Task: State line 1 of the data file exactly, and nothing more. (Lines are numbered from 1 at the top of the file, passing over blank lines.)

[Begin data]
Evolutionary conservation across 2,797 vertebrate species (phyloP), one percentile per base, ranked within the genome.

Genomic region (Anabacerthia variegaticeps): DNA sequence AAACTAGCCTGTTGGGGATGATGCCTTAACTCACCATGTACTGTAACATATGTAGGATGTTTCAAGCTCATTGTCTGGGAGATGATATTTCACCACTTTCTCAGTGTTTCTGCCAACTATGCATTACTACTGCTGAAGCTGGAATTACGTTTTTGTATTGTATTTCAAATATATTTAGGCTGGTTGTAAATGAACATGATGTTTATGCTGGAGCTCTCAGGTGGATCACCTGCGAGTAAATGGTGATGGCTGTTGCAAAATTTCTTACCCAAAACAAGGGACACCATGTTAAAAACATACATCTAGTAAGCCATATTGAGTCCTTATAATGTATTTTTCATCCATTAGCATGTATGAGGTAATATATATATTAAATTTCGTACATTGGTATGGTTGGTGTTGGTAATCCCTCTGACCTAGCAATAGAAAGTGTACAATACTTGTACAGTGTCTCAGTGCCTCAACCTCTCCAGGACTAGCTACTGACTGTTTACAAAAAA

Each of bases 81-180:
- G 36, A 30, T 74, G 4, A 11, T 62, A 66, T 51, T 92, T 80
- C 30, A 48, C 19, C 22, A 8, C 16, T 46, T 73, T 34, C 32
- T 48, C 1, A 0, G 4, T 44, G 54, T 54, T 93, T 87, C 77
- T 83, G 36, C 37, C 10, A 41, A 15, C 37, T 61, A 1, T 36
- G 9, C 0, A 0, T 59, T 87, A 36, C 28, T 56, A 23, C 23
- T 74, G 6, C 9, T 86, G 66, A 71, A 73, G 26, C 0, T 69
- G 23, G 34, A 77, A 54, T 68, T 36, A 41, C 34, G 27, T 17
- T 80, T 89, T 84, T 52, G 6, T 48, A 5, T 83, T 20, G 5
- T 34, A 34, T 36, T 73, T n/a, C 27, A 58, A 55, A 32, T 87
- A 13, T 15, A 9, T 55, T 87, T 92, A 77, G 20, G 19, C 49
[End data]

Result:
Evolutionary conservation across 2,797 vertebrate species (phyloP), one percentile per base, ranked within the genome.